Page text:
Science Saturdays: Mammoth Facts

Science Saturdays

I was but a hopeful 11 year-old lad when I first watched the animated movie Ice AgeAs an eleven year old, there was only one voice I recognized. It was the voice of the loveable Raymond. I gravitated toward the Manny character and when the movie was over, and the lights came on, I went back home to research the woolly mammoth. I also attribute this movie, and 5o Shades of Ray, with my current affection for these guys.

So I’m sure you can imagine my pleasure when I came across this TEDxDeExtinction Video covering the possibility of BRINGING THEM BACK! In a scene almost straight out of Jurassic Park, scientists are on the verge of deciphering the woolly mammoth genome by taking ancient fossils and comparing them with the DNA strands of the Asian and African elephants of today. This discovery led to me this blog post, uncovering 10 cool facts about the woolly mammoth that my 11 year-old self never knew. The interesting points, in my opinion, are displayed below.

4. The woolly mammoth was not the only “woolly” type of animal. The woolly rhinoceros, also known as the Coelodonta, co-existed with the woolly mammoth, walking the Earth during the Pleistocene epoch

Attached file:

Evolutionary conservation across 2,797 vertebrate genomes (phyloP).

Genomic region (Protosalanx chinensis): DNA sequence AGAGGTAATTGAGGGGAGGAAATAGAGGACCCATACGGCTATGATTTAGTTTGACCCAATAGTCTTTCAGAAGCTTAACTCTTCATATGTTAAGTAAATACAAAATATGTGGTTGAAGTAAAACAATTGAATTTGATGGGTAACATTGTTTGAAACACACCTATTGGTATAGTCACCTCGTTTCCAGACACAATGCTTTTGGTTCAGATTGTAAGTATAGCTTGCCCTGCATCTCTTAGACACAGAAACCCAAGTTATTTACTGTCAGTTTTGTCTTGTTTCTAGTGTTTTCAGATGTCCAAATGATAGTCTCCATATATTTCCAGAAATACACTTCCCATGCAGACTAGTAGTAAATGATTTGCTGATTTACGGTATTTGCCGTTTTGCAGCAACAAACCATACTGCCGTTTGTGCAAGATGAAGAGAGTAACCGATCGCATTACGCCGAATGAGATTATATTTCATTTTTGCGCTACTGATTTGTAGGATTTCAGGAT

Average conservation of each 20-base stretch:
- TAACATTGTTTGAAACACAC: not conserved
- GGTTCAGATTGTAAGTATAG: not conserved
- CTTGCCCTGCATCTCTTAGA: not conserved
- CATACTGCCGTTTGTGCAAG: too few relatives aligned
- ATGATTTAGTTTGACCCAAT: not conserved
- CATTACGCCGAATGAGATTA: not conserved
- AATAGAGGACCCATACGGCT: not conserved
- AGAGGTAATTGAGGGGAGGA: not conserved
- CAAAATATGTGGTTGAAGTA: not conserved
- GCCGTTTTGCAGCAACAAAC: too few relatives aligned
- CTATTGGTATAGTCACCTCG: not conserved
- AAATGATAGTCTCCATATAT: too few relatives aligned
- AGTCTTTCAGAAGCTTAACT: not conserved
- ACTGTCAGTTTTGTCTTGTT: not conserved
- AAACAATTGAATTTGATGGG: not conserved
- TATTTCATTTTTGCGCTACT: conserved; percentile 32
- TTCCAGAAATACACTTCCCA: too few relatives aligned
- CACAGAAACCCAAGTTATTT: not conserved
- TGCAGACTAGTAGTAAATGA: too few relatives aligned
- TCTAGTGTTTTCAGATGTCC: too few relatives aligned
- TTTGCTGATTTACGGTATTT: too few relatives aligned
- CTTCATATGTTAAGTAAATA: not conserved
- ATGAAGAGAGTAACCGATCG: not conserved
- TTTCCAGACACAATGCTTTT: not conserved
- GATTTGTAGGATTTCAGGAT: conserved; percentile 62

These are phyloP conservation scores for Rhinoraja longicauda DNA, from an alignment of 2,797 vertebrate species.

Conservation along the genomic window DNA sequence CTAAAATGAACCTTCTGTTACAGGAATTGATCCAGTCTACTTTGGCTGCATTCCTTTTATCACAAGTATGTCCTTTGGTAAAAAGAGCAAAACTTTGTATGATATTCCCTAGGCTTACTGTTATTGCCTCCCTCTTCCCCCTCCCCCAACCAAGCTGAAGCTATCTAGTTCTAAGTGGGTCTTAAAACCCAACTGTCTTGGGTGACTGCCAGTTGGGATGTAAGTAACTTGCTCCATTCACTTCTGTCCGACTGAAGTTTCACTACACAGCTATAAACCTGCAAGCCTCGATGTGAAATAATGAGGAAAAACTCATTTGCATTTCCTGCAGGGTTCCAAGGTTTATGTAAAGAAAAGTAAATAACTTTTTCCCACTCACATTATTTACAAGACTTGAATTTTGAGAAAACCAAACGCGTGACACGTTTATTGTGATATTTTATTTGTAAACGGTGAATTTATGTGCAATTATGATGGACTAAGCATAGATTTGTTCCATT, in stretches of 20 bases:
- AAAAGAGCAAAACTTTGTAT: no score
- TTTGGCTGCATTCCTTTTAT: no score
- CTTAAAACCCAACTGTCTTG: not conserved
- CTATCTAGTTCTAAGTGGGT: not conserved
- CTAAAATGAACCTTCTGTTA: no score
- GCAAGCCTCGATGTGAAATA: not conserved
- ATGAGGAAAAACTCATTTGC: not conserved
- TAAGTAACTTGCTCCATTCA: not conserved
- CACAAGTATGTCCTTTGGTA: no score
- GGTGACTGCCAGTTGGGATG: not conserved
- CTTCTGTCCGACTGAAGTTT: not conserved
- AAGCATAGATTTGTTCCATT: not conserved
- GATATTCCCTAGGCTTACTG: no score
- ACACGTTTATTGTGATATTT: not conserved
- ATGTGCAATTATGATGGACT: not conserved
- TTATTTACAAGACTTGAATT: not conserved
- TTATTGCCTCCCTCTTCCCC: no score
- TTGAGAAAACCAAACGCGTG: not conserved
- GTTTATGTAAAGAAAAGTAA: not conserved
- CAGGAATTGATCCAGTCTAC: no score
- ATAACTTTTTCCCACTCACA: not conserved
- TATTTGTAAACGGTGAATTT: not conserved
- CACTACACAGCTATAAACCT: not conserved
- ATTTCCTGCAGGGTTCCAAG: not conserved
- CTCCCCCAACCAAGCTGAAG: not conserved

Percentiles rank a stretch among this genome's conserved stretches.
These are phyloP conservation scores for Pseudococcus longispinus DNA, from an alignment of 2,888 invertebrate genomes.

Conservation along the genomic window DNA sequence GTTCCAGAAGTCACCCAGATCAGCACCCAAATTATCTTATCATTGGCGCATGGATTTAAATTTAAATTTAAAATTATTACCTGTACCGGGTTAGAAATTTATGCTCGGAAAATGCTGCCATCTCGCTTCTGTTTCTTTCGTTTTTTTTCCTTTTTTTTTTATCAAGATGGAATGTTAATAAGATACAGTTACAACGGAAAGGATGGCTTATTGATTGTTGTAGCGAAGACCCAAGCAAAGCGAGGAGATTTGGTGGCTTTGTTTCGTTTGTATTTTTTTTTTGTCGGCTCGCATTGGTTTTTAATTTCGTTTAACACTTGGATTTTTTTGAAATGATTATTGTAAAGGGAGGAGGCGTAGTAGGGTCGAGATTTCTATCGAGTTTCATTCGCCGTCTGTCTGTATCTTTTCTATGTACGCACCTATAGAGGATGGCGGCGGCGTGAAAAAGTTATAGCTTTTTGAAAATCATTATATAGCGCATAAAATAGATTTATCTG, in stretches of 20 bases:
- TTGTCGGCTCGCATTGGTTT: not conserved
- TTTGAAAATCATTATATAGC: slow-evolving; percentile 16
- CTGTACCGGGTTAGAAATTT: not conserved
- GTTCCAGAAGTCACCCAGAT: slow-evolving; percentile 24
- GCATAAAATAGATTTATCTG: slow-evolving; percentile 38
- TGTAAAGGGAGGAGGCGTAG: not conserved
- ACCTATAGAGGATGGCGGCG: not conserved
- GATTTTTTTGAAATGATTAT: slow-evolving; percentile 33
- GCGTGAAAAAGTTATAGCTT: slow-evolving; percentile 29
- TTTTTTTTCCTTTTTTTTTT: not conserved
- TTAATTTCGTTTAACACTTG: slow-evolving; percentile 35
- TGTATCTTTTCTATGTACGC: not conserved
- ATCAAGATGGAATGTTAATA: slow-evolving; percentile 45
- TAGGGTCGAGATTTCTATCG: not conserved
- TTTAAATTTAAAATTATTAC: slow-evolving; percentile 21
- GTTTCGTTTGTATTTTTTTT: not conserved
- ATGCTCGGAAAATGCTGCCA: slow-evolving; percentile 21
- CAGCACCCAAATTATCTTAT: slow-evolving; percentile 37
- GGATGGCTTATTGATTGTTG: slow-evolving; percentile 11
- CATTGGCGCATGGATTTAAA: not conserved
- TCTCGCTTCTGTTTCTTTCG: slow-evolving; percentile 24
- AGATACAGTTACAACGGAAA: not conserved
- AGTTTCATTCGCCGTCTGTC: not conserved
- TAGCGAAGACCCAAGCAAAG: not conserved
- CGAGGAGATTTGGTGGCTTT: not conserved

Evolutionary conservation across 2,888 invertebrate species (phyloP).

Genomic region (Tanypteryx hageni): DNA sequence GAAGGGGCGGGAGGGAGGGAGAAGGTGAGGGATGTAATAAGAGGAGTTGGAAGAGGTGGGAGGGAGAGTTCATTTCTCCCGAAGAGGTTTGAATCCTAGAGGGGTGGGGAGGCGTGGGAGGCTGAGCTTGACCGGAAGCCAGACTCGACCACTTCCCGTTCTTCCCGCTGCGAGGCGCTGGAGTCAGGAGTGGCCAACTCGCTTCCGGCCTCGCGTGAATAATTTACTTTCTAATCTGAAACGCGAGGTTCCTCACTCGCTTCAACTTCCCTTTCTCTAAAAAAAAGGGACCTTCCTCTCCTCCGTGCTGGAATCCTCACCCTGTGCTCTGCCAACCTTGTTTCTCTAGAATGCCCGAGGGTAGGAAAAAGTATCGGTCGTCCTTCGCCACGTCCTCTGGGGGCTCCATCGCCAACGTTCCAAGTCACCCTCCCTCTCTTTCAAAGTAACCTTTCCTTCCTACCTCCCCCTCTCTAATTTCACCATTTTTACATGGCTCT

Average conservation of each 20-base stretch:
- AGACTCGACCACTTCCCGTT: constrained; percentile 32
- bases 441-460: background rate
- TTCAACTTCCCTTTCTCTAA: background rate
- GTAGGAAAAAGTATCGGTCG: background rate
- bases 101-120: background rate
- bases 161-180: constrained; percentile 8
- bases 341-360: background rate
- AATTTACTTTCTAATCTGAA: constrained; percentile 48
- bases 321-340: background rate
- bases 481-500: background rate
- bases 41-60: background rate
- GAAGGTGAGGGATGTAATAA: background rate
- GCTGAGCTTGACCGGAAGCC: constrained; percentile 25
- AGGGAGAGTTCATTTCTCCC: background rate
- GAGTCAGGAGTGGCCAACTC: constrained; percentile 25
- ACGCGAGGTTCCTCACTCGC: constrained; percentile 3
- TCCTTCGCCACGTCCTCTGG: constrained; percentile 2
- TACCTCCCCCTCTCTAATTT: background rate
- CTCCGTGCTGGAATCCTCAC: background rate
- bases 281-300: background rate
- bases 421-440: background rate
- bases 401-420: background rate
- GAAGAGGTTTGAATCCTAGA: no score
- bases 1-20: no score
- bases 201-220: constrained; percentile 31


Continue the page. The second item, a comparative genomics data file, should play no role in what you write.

I mean, REALLY!? Where was the woolly rhinoceros in Ice Age? Couldn’t they have gotten Robert Barone to voice him?

6. Today, the hunt is on for woolly mammoth tusks in the Arctic Siberia. Due to global warming, the melting permafrost has begun revealing these hidden ivory treasures for a group of local tusk-hunters to find and sell. A tusk can range from 10-13 foot in length and a top-grade mammoth tusk is worth around $400 per pound. Mammoth ivory, unlike elephant ivory, is legal.

Ugh, humans.

10. The final resting place of woolly mammoths was Wrangel Island in the Arctic. Although, most of the woolly mammoth population died out by 10,000 years ago, a small population of 500-1000 woolly mammoths lived on Wrangel Island until 1650 BC. That’s only about 4,000 years ago! For context, Egyptian pharoahs were midway through their empire and it was about 1000 years after the Giza pyramids were built.

They were around when pyramids were around?! They were here while people were sweating it out in deserts? This shatters my whole “strictly an ice age animal” preconceptions.

Ladies and gentlemen, the woolly mammoth: continuing to astound humans 4000 years later!

Post Script:  Because I love you, here’s four minutes of Scrat and his antics.

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